and so the gap is only a random walk of 10,000 steps as you calculated
above. However, on average, how long will it take to find any one of
the other 9 beneficial states? That is the real question. You rest
your faith in evolution on this inane notion that all of these states
will be clustered around your starting point. If they were, that
certainly would be a fabulous stroke of luck - like it was *designed*
that way. But, in real life, outside of intelligent design, such
strokes of luck are so remote as to be impossible for all practical
purposes. On average we would expect that the other nine sequences
would be separated from each other and our starting point by around
1e999 random walk steps/mutations (i.e., on average it is reasonable
to expect there to be around 999 differences between each of the 10
beneficial sequences). So, even if a starting sequence did happen to
be so extraordinarily lucky to be just one positional change away from
one of the "winning" sequences, the odds are that this luck will not
hold up as well in the evolution of any of the other 9 "winning"
sequences this side of a practical eternity of time.

Real time experiments support this position rather nicely. For
example, a recent and very interesting paper was published by Lenski
et. al., entitled, "The Evolutionary Origin of Complex Features" in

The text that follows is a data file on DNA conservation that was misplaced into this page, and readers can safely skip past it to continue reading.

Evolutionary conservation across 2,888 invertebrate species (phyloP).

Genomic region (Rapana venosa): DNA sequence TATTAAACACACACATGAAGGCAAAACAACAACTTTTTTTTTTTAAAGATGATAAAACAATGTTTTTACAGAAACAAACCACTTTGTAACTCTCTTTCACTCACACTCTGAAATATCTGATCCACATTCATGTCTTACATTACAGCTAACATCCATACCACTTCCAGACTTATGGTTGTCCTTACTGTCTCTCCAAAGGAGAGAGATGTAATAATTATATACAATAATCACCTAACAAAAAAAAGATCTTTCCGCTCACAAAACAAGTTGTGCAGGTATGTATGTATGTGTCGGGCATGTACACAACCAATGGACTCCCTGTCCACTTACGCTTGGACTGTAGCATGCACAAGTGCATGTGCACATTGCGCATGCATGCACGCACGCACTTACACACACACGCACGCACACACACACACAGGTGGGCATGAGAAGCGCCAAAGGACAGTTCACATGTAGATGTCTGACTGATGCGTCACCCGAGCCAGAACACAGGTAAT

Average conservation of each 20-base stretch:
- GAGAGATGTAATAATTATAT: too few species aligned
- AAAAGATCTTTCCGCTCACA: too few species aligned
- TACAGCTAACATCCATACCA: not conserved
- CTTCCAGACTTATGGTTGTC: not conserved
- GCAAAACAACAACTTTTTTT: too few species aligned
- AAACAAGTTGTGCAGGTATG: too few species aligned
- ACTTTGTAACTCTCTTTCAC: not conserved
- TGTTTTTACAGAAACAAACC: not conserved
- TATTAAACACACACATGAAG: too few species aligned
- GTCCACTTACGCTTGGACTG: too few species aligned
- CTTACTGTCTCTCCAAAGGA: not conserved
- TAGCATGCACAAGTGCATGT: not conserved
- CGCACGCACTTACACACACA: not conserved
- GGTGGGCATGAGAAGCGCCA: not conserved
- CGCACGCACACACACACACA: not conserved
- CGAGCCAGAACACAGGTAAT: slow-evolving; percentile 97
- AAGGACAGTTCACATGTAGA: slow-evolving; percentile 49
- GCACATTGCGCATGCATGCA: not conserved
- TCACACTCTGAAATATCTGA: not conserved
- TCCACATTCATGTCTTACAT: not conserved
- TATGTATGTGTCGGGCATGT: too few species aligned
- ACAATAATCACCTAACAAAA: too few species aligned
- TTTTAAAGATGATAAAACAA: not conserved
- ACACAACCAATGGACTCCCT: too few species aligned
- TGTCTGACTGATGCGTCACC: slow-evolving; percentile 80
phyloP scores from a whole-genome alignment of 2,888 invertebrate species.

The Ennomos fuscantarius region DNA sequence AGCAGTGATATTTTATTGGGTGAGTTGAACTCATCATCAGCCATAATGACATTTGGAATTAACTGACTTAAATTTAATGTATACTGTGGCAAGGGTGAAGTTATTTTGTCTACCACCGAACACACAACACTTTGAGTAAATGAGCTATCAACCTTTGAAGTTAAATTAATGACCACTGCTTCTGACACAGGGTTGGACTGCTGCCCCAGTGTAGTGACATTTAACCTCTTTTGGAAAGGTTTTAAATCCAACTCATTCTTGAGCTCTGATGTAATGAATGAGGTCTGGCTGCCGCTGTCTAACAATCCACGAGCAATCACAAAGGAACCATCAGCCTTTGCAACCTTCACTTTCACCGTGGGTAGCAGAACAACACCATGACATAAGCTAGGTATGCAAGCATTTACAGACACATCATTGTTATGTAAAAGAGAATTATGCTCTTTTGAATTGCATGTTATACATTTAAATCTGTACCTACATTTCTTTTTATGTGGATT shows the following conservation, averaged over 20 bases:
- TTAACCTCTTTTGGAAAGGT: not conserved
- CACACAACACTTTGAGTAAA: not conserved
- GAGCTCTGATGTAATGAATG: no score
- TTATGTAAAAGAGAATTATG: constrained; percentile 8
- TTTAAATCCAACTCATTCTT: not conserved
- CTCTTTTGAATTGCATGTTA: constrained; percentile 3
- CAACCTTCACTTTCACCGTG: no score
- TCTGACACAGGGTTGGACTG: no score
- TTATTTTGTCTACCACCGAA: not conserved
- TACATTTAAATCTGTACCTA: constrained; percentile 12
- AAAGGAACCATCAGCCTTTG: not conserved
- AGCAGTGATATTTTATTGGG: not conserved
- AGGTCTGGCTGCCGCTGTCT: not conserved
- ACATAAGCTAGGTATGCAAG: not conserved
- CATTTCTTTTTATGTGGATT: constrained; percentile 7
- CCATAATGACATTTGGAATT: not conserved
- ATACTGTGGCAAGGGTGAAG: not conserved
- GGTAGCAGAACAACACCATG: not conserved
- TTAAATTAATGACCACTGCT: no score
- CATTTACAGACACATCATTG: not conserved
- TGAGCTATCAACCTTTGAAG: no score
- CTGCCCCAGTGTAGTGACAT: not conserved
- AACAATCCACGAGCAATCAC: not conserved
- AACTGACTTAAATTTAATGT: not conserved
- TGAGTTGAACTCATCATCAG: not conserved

the 2003 May issue of Nature. In this particular experiment the
researchers studied 50 different populations, or genomes, of 3,600
individuals. Each individual began with 50 lines of code and no
ability to perform "logic operations". Those that evolved the ability
to perform logic operations were rewarded, and the rewards were larger
for operations that were "more complex". After only15,873 generations,
23 of the genomes yielded descendants capable of carrying out the most
complex logic operation: taking two inputs and determining if they are
equivalent (the "EQU" function).

In principle, 16 mutations (recombinations) coupled with the three
instructions that were present in the original digital ancestor could
have combined to produce an organism that was able to perform the
complex equivalence operation. According to the researcher themselves,
"Given the ancestral genome of length 50 and 26 possible instructions
at each site, there are ~5.6 x 10e70 genotypes [sequence space]; and
even this number underestimates the genotypic space because length
evolves."

Of course this sequence space was overcome in smaller steps. The
researchers arbitrarily defined 6 other sequences as beneficial (NAND,
AND, OR, NOR, XOR, and NOT functions). The average gap between these
pre-defined steppingstone sequences was 2.5 steps, translating into an
average search space between beneficial sequences of only 3,400 random
walk steps. Of course, with a population of 3,600 individuals in a
population, a random walk of 3,400 will be covered in short order by
at least one member of that population. And, this is exactly what
happened. The average number of mutations required to cross the
16-step gap was only 103 mutations per population.

Now that is lightening fast evolution. Certainly if real life